Housing plays a major role in the health and wellbeing of Australians by providing shelter, safety, security and privacy, as well as enabling participation in social and economic activities. Housing assistance remains important for many Australians experiencing difficulty in securing or sustaining appropriate housing in the private market. A significant component of housing assistance is social housing, which includes all rental housing owned and managed by government, or not-for profit community organisations, which can be let to eligible households.

The 2012 National Social Housing Survey (NSHS) is the most recent in a series of surveys designed to provide information on social housing tenants and their experiences. The survey sampled tenants of public housing, state owned and managed Indigenous housing (SOMIH) and community housing programs from May to July 2012. Indigenous community housing (ICH) was not covered in the 2012 survey. The survey's primary purpose is to collect data on the profile of social housing tenants in states and territories and their satisfaction with services provided and the amenity and location of their housing.

Almost two-thirds of public housing tenants were satisfied with the services provided by their housing organisation (down from almost 73% in 2010), as were 3 in 5 SOMIH tenants and 3 in 4 community housing tenants (down from 79% in 2010). Most tenants indicated that the amenity and location of their housing met the needs of their household. These tenants recorded 'benefits' from living in social housing - around 80% felt more settled and around two-thirds felt better able to cope with life events. In terms of dwelling condition, over 90% of all social housing tenants reported that their household has four or more working facilities, while 1 in 10 community housing tenants, 1 in 5 public housing tenants and 1 in 3 SOMIH tenants reported that their dwelling has three or more structural problems.

Around a quarter of household members of public and community housing participated in the labour force as did more than a third of SOMIH tenants. A higher proportion of tenants who had previously experienced homelessness were unemployed across all social housing programs. Although educational outcomes for households surveyed were lower than those seen in the general population, community housing households were more likely than either public housing or SOMIH households to have either post-school or tertiary qualifications.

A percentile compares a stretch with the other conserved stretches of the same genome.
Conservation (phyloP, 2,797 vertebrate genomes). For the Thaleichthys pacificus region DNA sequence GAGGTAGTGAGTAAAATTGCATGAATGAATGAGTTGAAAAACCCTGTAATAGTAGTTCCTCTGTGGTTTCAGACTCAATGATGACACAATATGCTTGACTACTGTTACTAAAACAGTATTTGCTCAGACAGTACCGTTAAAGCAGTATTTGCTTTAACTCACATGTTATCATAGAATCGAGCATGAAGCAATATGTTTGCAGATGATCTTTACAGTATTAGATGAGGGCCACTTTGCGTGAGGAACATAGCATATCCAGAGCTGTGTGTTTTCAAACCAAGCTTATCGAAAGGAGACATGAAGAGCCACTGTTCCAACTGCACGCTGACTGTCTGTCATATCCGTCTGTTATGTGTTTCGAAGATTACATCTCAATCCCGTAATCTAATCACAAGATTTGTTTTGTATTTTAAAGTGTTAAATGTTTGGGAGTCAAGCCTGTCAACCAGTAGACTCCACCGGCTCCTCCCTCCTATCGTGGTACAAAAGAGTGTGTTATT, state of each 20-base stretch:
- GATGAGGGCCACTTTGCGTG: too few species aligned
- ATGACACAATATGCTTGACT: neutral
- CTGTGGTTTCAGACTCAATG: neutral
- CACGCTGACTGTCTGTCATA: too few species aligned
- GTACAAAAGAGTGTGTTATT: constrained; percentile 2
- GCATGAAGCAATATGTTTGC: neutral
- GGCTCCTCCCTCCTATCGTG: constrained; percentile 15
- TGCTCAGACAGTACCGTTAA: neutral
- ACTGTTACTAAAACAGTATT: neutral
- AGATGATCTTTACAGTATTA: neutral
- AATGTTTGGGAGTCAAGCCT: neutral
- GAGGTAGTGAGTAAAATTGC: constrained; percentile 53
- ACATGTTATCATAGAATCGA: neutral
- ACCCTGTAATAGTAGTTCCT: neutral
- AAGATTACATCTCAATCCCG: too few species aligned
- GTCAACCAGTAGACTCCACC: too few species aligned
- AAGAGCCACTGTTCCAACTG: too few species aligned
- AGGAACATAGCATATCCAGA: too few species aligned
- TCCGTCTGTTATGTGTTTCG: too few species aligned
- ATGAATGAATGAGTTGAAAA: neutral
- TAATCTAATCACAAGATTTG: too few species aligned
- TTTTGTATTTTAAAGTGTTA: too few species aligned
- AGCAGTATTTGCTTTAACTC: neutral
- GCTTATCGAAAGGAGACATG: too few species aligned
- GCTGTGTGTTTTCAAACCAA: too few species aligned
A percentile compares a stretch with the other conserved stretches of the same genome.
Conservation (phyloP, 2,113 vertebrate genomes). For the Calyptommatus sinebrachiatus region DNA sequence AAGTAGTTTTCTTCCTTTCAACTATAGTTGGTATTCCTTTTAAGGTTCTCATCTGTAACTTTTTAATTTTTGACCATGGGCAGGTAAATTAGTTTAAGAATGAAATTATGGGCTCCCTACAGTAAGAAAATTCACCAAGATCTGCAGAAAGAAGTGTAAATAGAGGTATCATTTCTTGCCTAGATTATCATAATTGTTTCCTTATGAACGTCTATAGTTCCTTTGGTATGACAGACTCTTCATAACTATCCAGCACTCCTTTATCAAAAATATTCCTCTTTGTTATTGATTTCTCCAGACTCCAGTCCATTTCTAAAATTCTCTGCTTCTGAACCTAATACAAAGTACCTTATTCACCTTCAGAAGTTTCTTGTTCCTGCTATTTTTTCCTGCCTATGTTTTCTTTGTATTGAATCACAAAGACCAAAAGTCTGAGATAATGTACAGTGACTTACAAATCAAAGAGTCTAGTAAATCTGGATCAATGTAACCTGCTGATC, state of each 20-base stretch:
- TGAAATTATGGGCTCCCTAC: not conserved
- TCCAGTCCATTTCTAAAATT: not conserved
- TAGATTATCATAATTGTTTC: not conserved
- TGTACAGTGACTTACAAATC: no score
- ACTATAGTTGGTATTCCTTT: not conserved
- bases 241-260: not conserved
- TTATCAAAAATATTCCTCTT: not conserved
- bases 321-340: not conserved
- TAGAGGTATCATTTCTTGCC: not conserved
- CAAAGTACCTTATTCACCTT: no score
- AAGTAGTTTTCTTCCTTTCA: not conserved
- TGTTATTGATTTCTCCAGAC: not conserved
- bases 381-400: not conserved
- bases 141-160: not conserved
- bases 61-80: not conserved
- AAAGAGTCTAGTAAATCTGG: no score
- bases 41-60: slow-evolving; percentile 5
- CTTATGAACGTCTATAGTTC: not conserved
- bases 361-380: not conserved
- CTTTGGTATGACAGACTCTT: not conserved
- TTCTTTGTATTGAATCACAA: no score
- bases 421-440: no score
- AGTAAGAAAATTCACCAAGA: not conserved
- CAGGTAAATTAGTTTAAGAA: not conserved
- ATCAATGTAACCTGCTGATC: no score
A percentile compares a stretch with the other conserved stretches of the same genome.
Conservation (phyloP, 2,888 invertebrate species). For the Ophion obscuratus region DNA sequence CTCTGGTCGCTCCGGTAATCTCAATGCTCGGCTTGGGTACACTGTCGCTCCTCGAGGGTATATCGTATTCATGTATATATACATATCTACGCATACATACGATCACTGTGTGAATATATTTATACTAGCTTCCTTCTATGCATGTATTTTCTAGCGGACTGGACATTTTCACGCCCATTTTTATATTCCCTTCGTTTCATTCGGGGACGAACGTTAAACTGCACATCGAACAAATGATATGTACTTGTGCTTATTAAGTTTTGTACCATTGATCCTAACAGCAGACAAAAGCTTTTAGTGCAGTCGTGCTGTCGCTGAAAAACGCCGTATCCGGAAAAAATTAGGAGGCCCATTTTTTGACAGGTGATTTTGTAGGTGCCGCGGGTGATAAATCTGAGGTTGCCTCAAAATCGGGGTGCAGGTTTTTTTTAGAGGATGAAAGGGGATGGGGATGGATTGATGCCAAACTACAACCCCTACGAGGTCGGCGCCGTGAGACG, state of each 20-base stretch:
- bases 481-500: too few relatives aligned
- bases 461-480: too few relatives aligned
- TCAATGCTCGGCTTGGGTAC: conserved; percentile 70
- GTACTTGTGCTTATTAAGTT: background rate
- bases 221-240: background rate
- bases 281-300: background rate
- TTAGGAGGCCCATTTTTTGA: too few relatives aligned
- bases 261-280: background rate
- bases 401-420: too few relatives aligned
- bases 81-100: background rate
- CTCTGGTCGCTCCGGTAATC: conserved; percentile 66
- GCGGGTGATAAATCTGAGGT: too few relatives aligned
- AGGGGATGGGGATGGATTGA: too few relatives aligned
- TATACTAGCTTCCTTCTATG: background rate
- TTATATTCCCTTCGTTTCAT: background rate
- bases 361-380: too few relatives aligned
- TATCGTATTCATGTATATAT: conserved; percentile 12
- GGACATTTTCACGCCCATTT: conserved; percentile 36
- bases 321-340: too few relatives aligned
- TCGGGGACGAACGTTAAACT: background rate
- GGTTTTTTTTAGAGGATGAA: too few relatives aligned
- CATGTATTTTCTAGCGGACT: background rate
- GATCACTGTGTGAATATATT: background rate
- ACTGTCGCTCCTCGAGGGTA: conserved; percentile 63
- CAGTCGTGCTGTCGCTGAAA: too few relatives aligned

More than half of public and community housing households consisted of a single person living alone, as did a quarter of SOMIH households. Overall, public housing and SOMIH tenants had lived in their current home longer than community housing tenants, with twice as many community housing respondents having moved into their current home in the last 2 years. Around 1 in 10 public housing and SOMIH tenants reported that they had experienced homelessness at least once in the past 5 years, as had 1 in 5 community housing tenants. Across all social housing programs, tenants who had experienced homelessness reported they resided in short-term or emergency accommodation, while more than 1 in 4 had slept rough or in non-conventional accommodation.

The most common community and health services accessed by social housing tenants were health, medical services and mental health services, but these were among the least likely to be accessed by tenants with assistance from their housing providers. Of those tenants who did seek their housing provider's assistance in accessing services, residential care and supported accommodation were most commonly accessed.